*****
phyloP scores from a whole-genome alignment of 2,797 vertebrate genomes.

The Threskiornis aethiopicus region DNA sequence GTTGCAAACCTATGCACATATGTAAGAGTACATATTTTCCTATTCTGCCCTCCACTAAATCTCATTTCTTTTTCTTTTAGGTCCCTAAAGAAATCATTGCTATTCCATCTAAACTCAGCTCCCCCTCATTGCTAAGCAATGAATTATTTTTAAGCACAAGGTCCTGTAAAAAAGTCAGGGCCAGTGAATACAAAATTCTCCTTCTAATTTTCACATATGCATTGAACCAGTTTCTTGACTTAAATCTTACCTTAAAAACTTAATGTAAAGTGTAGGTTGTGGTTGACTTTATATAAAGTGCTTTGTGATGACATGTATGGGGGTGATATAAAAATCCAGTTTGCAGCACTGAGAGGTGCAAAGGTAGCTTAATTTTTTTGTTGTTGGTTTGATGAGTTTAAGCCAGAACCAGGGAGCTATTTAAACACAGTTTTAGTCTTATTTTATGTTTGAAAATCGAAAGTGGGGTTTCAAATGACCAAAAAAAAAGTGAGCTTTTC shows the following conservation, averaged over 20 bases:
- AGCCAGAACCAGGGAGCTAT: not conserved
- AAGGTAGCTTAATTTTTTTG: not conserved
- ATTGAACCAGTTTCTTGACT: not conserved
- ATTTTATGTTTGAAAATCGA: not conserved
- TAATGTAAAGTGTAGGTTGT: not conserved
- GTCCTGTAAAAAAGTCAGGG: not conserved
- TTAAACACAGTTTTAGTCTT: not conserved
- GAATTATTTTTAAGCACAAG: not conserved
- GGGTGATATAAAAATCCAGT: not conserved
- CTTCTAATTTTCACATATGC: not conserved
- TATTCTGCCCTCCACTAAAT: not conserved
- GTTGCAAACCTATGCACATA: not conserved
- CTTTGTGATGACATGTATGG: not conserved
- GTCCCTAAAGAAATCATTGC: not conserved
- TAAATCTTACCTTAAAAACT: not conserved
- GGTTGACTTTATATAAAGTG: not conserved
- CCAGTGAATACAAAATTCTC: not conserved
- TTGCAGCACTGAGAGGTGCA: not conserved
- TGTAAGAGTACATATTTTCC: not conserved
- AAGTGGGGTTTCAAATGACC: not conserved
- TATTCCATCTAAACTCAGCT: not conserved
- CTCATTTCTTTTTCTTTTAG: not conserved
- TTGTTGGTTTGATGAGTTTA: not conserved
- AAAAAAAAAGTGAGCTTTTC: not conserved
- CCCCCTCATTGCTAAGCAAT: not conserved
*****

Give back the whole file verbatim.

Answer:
phyloP scores from a whole-genome alignment of 2,797 vertebrate genomes.

The Threskiornis aethiopicus region DNA sequence GTTGCAAACCTATGCACATATGTAAGAGTACATATTTTCCTATTCTGCCCTCCACTAAATCTCATTTCTTTTTCTTTTAGGTCCCTAAAGAAATCATTGCTATTCCATCTAAACTCAGCTCCCCCTCATTGCTAAGCAATGAATTATTTTTAAGCACAAGGTCCTGTAAAAAAGTCAGGGCCAGTGAATACAAAATTCTCCTTCTAATTTTCACATATGCATTGAACCAGTTTCTTGACTTAAATCTTACCTTAAAAACTTAATGTAAAGTGTAGGTTGTGGTTGACTTTATATAAAGTGCTTTGTGATGACATGTATGGGGGTGATATAAAAATCCAGTTTGCAGCACTGAGAGGTGCAAAGGTAGCTTAATTTTTTTGTTGTTGGTTTGATGAGTTTAAGCCAGAACCAGGGAGCTATTTAAACACAGTTTTAGTCTTATTTTATGTTTGAAAATCGAAAGTGGGGTTTCAAATGACCAAAAAAAAAGTGAGCTTTTC shows the following conservation, averaged over 20 bases:
- AGCCAGAACCAGGGAGCTAT: not conserved
- AAGGTAGCTTAATTTTTTTG: not conserved
- ATTGAACCAGTTTCTTGACT: not conserved
- ATTTTATGTTTGAAAATCGA: not conserved
- TAATGTAAAGTGTAGGTTGT: not conserved
- GTCCTGTAAAAAAGTCAGGG: not conserved
- TTAAACACAGTTTTAGTCTT: not conserved
- GAATTATTTTTAAGCACAAG: not conserved
- GGGTGATATAAAAATCCAGT: not conserved
- CTTCTAATTTTCACATATGC: not conserved
- TATTCTGCCCTCCACTAAAT: not conserved
- GTTGCAAACCTATGCACATA: not conserved
- CTTTGTGATGACATGTATGG: not conserved
- GTCCCTAAAGAAATCATTGC: not conserved
- TAAATCTTACCTTAAAAACT: not conserved
- GGTTGACTTTATATAAAGTG: not conserved
- CCAGTGAATACAAAATTCTC: not conserved
- TTGCAGCACTGAGAGGTGCA: not conserved
- TGTAAGAGTACATATTTTCC: not conserved
- AAGTGGGGTTTCAAATGACC: not conserved
- TATTCCATCTAAACTCAGCT: not conserved
- CTCATTTCTTTTTCTTTTAG: not conserved
- TTGTTGGTTTGATGAGTTTA: not conserved
- AAAAAAAAAGTGAGCTTTTC: not conserved
- CCCCCTCATTGCTAAGCAAT: not conserved